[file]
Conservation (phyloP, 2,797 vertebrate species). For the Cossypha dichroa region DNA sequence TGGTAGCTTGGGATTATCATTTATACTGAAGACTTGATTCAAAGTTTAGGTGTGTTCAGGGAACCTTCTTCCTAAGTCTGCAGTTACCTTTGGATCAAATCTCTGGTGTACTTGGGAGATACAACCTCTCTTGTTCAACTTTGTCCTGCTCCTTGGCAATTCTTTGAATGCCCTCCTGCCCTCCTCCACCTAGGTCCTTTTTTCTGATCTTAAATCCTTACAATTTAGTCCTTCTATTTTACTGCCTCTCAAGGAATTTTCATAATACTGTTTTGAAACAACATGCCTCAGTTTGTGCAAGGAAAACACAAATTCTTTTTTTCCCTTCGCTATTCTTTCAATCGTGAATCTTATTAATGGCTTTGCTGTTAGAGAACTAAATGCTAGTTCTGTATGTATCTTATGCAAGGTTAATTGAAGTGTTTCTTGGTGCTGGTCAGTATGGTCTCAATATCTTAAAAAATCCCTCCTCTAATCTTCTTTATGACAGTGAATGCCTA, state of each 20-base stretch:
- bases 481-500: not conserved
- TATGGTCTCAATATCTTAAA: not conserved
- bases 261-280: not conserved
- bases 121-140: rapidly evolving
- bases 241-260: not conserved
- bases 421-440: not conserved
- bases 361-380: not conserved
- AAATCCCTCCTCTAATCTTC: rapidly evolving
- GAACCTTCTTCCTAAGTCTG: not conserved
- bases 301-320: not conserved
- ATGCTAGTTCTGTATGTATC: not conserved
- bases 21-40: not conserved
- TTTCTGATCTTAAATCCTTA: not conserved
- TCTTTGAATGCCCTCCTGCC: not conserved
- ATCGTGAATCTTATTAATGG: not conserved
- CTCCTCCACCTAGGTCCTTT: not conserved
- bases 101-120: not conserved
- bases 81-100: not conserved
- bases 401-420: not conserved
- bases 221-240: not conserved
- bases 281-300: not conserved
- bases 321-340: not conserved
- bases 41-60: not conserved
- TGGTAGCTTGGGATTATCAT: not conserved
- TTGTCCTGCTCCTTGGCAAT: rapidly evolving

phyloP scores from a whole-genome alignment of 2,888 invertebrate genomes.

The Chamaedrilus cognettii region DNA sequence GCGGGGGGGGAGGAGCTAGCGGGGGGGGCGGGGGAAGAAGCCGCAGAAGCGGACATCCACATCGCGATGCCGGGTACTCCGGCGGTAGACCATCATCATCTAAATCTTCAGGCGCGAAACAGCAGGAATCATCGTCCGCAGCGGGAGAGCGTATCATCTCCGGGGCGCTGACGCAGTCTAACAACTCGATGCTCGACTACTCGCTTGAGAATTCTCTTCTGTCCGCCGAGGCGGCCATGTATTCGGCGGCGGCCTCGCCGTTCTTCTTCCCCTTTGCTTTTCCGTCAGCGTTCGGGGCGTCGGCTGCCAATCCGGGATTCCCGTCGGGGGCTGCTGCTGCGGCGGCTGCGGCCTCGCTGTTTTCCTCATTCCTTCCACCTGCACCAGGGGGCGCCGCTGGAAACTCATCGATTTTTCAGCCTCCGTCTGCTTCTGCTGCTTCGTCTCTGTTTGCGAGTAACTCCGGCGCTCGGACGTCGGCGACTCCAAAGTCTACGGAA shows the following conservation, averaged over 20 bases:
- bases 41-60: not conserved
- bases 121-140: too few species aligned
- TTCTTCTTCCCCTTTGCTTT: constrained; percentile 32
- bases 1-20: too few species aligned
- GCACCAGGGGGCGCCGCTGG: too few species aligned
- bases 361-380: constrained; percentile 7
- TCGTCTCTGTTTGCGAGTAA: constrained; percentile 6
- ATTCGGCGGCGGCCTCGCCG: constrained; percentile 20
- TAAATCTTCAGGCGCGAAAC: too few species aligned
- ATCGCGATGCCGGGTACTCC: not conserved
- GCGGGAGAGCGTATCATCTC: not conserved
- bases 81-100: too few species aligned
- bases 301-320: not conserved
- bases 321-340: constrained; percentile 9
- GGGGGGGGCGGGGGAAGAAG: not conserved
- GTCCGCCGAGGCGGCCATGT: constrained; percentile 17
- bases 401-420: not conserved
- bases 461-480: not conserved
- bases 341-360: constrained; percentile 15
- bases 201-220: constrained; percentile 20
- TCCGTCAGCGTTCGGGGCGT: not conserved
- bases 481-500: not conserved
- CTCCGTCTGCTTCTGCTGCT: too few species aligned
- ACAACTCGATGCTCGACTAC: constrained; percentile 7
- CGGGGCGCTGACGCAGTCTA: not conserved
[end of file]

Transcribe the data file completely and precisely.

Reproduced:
Conservation (phyloP, 2,797 vertebrate species). For the Cossypha dichroa region DNA sequence TGGTAGCTTGGGATTATCATTTATACTGAAGACTTGATTCAAAGTTTAGGTGTGTTCAGGGAACCTTCTTCCTAAGTCTGCAGTTACCTTTGGATCAAATCTCTGGTGTACTTGGGAGATACAACCTCTCTTGTTCAACTTTGTCCTGCTCCTTGGCAATTCTTTGAATGCCCTCCTGCCCTCCTCCACCTAGGTCCTTTTTTCTGATCTTAAATCCTTACAATTTAGTCCTTCTATTTTACTGCCTCTCAAGGAATTTTCATAATACTGTTTTGAAACAACATGCCTCAGTTTGTGCAAGGAAAACACAAATTCTTTTTTTCCCTTCGCTATTCTTTCAATCGTGAATCTTATTAATGGCTTTGCTGTTAGAGAACTAAATGCTAGTTCTGTATGTATCTTATGCAAGGTTAATTGAAGTGTTTCTTGGTGCTGGTCAGTATGGTCTCAATATCTTAAAAAATCCCTCCTCTAATCTTCTTTATGACAGTGAATGCCTA, state of each 20-base stretch:
- bases 481-500: not conserved
- TATGGTCTCAATATCTTAAA: not conserved
- bases 261-280: not conserved
- bases 121-140: rapidly evolving
- bases 241-260: not conserved
- bases 421-440: not conserved
- bases 361-380: not conserved
- AAATCCCTCCTCTAATCTTC: rapidly evolving
- GAACCTTCTTCCTAAGTCTG: not conserved
- bases 301-320: not conserved
- ATGCTAGTTCTGTATGTATC: not conserved
- bases 21-40: not conserved
- TTTCTGATCTTAAATCCTTA: not conserved
- TCTTTGAATGCCCTCCTGCC: not conserved
- ATCGTGAATCTTATTAATGG: not conserved
- CTCCTCCACCTAGGTCCTTT: not conserved
- bases 101-120: not conserved
- bases 81-100: not conserved
- bases 401-420: not conserved
- bases 221-240: not conserved
- bases 281-300: not conserved
- bases 321-340: not conserved
- bases 41-60: not conserved
- TGGTAGCTTGGGATTATCAT: not conserved
- TTGTCCTGCTCCTTGGCAAT: rapidly evolving

phyloP scores from a whole-genome alignment of 2,888 invertebrate genomes.

The Chamaedrilus cognettii region DNA sequence GCGGGGGGGGAGGAGCTAGCGGGGGGGGCGGGGGAAGAAGCCGCAGAAGCGGACATCCACATCGCGATGCCGGGTACTCCGGCGGTAGACCATCATCATCTAAATCTTCAGGCGCGAAACAGCAGGAATCATCGTCCGCAGCGGGAGAGCGTATCATCTCCGGGGCGCTGACGCAGTCTAACAACTCGATGCTCGACTACTCGCTTGAGAATTCTCTTCTGTCCGCCGAGGCGGCCATGTATTCGGCGGCGGCCTCGCCGTTCTTCTTCCCCTTTGCTTTTCCGTCAGCGTTCGGGGCGTCGGCTGCCAATCCGGGATTCCCGTCGGGGGCTGCTGCTGCGGCGGCTGCGGCCTCGCTGTTTTCCTCATTCCTTCCACCTGCACCAGGGGGCGCCGCTGGAAACTCATCGATTTTTCAGCCTCCGTCTGCTTCTGCTGCTTCGTCTCTGTTTGCGAGTAACTCCGGCGCTCGGACGTCGGCGACTCCAAAGTCTACGGAA shows the following conservation, averaged over 20 bases:
- bases 41-60: not conserved
- bases 121-140: too few species aligned
- TTCTTCTTCCCCTTTGCTTT: constrained; percentile 32
- bases 1-20: too few species aligned
- GCACCAGGGGGCGCCGCTGG: too few species aligned
- bases 361-380: constrained; percentile 7
- TCGTCTCTGTTTGCGAGTAA: constrained; percentile 6
- ATTCGGCGGCGGCCTCGCCG: constrained; percentile 20
- TAAATCTTCAGGCGCGAAAC: too few species aligned
- ATCGCGATGCCGGGTACTCC: not conserved
- GCGGGAGAGCGTATCATCTC: not conserved
- bases 81-100: too few species aligned
- bases 301-320: not conserved
- bases 321-340: constrained; percentile 9
- GGGGGGGGCGGGGGAAGAAG: not conserved
- GTCCGCCGAGGCGGCCATGT: constrained; percentile 17
- bases 401-420: not conserved
- bases 461-480: not conserved
- bases 341-360: constrained; percentile 15
- bases 201-220: constrained; percentile 20
- TCCGTCAGCGTTCGGGGCGT: not conserved
- bases 481-500: not conserved
- CTCCGTCTGCTTCTGCTGCT: too few species aligned
- ACAACTCGATGCTCGACTAC: constrained; percentile 7
- CGGGGCGCTGACGCAGTCTA: not conserved